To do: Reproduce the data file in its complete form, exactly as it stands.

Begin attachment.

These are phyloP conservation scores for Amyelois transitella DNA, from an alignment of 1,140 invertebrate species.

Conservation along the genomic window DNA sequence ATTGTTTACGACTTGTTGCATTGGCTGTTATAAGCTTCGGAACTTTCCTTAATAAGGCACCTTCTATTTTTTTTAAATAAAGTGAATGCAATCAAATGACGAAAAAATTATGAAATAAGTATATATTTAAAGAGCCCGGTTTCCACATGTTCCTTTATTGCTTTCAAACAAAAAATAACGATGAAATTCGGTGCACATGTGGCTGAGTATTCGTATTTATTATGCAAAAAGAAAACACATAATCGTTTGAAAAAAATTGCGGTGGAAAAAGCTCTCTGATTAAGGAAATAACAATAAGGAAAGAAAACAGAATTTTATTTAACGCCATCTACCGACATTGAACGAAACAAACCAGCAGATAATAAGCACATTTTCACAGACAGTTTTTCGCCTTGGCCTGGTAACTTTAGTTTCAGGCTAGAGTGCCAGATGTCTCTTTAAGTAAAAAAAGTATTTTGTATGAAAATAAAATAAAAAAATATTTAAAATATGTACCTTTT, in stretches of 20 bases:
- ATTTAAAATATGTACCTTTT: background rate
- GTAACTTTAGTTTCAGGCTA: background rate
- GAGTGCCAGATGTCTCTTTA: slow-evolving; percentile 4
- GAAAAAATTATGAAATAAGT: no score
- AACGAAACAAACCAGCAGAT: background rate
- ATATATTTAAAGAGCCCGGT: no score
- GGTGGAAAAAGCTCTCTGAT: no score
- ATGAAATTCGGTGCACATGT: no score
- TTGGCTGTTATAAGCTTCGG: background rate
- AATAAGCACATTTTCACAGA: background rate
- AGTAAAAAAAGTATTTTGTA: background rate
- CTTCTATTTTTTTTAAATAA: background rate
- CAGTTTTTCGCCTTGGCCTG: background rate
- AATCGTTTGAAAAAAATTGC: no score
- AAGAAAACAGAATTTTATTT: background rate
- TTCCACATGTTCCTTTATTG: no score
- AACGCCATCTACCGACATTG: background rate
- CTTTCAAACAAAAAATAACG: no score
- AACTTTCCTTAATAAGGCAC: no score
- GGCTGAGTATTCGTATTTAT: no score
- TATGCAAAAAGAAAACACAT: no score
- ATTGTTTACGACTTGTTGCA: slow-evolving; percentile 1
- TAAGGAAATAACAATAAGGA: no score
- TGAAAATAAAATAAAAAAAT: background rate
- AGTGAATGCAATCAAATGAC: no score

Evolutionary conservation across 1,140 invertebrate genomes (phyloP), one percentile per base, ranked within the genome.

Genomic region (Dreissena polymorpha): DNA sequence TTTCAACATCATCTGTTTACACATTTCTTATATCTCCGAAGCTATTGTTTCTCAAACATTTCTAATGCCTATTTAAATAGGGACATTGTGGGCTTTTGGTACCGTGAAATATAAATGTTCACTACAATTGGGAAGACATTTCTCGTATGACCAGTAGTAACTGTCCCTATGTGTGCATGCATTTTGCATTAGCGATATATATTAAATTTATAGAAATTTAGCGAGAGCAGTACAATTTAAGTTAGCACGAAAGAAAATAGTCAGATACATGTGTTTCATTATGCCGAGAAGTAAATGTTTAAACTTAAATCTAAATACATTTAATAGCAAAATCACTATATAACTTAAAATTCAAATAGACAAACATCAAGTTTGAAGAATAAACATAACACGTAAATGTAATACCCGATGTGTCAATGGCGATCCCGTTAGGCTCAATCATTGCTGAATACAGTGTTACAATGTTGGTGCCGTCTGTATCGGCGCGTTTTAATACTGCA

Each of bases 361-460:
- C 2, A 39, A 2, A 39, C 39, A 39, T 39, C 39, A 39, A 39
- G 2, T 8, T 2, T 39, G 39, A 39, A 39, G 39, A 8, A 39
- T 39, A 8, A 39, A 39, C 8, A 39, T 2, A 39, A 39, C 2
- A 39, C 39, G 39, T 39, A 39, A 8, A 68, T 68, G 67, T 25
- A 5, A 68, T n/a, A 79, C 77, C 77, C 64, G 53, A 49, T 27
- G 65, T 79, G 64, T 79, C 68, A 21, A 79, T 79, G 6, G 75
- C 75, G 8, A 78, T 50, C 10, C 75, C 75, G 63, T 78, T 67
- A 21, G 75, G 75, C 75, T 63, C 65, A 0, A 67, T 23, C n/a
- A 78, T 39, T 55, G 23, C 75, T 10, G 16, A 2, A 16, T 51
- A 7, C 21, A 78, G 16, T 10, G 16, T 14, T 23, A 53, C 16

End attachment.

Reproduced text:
These are phyloP conservation scores for Amyelois transitella DNA, from an alignment of 1,140 invertebrate species.

Conservation along the genomic window DNA sequence ATTGTTTACGACTTGTTGCATTGGCTGTTATAAGCTTCGGAACTTTCCTTAATAAGGCACCTTCTATTTTTTTTAAATAAAGTGAATGCAATCAAATGACGAAAAAATTATGAAATAAGTATATATTTAAAGAGCCCGGTTTCCACATGTTCCTTTATTGCTTTCAAACAAAAAATAACGATGAAATTCGGTGCACATGTGGCTGAGTATTCGTATTTATTATGCAAAAAGAAAACACATAATCGTTTGAAAAAAATTGCGGTGGAAAAAGCTCTCTGATTAAGGAAATAACAATAAGGAAAGAAAACAGAATTTTATTTAACGCCATCTACCGACATTGAACGAAACAAACCAGCAGATAATAAGCACATTTTCACAGACAGTTTTTCGCCTTGGCCTGGTAACTTTAGTTTCAGGCTAGAGTGCCAGATGTCTCTTTAAGTAAAAAAAGTATTTTGTATGAAAATAAAATAAAAAAATATTTAAAATATGTACCTTTT, in stretches of 20 bases:
- ATTTAAAATATGTACCTTTT: background rate
- GTAACTTTAGTTTCAGGCTA: background rate
- GAGTGCCAGATGTCTCTTTA: slow-evolving; percentile 4
- GAAAAAATTATGAAATAAGT: no score
- AACGAAACAAACCAGCAGAT: background rate
- ATATATTTAAAGAGCCCGGT: no score
- GGTGGAAAAAGCTCTCTGAT: no score
- ATGAAATTCGGTGCACATGT: no score
- TTGGCTGTTATAAGCTTCGG: background rate
- AATAAGCACATTTTCACAGA: background rate
- AGTAAAAAAAGTATTTTGTA: background rate
- CTTCTATTTTTTTTAAATAA: background rate
- CAGTTTTTCGCCTTGGCCTG: background rate
- AATCGTTTGAAAAAAATTGC: no score
- AAGAAAACAGAATTTTATTT: background rate
- TTCCACATGTTCCTTTATTG: no score
- AACGCCATCTACCGACATTG: background rate
- CTTTCAAACAAAAAATAACG: no score
- AACTTTCCTTAATAAGGCAC: no score
- GGCTGAGTATTCGTATTTAT: no score
- TATGCAAAAAGAAAACACAT: no score
- ATTGTTTACGACTTGTTGCA: slow-evolving; percentile 1
- TAAGGAAATAACAATAAGGA: no score
- TGAAAATAAAATAAAAAAAT: background rate
- AGTGAATGCAATCAAATGAC: no score

Evolutionary conservation across 1,140 invertebrate genomes (phyloP), one percentile per base, ranked within the genome.

Genomic region (Dreissena polymorpha): DNA sequence TTTCAACATCATCTGTTTACACATTTCTTATATCTCCGAAGCTATTGTTTCTCAAACATTTCTAATGCCTATTTAAATAGGGACATTGTGGGCTTTTGGTACCGTGAAATATAAATGTTCACTACAATTGGGAAGACATTTCTCGTATGACCAGTAGTAACTGTCCCTATGTGTGCATGCATTTTGCATTAGCGATATATATTAAATTTATAGAAATTTAGCGAGAGCAGTACAATTTAAGTTAGCACGAAAGAAAATAGTCAGATACATGTGTTTCATTATGCCGAGAAGTAAATGTTTAAACTTAAATCTAAATACATTTAATAGCAAAATCACTATATAACTTAAAATTCAAATAGACAAACATCAAGTTTGAAGAATAAACATAACACGTAAATGTAATACCCGATGTGTCAATGGCGATCCCGTTAGGCTCAATCATTGCTGAATACAGTGTTACAATGTTGGTGCCGTCTGTATCGGCGCGTTTTAATACTGCA

Each of bases 361-460:
- C 2, A 39, A 2, A 39, C 39, A 39, T 39, C 39, A 39, A 39
- G 2, T 8, T 2, T 39, G 39, A 39, A 39, G 39, A 8, A 39
- T 39, A 8, A 39, A 39, C 8, A 39, T 2, A 39, A 39, C 2
- A 39, C 39, G 39, T 39, A 39, A 8, A 68, T 68, G 67, T 25
- A 5, A 68, T n/a, A 79, C 77, C 77, C 64, G 53, A 49, T 27
- G 65, T 79, G 64, T 79, C 68, A 21, A 79, T 79, G 6, G 75
- C 75, G 8, A 78, T 50, C 10, C 75, C 75, G 63, T 78, T 67
- A 21, G 75, G 75, C 75, T 63, C 65, A 0, A 67, T 23, C n/a
- A 78, T 39, T 55, G 23, C 75, T 10, G 16, A 2, A 16, T 51
- A 7, C 21, A 78, G 16, T 10, G 16, T 14, T 23, A 53, C 16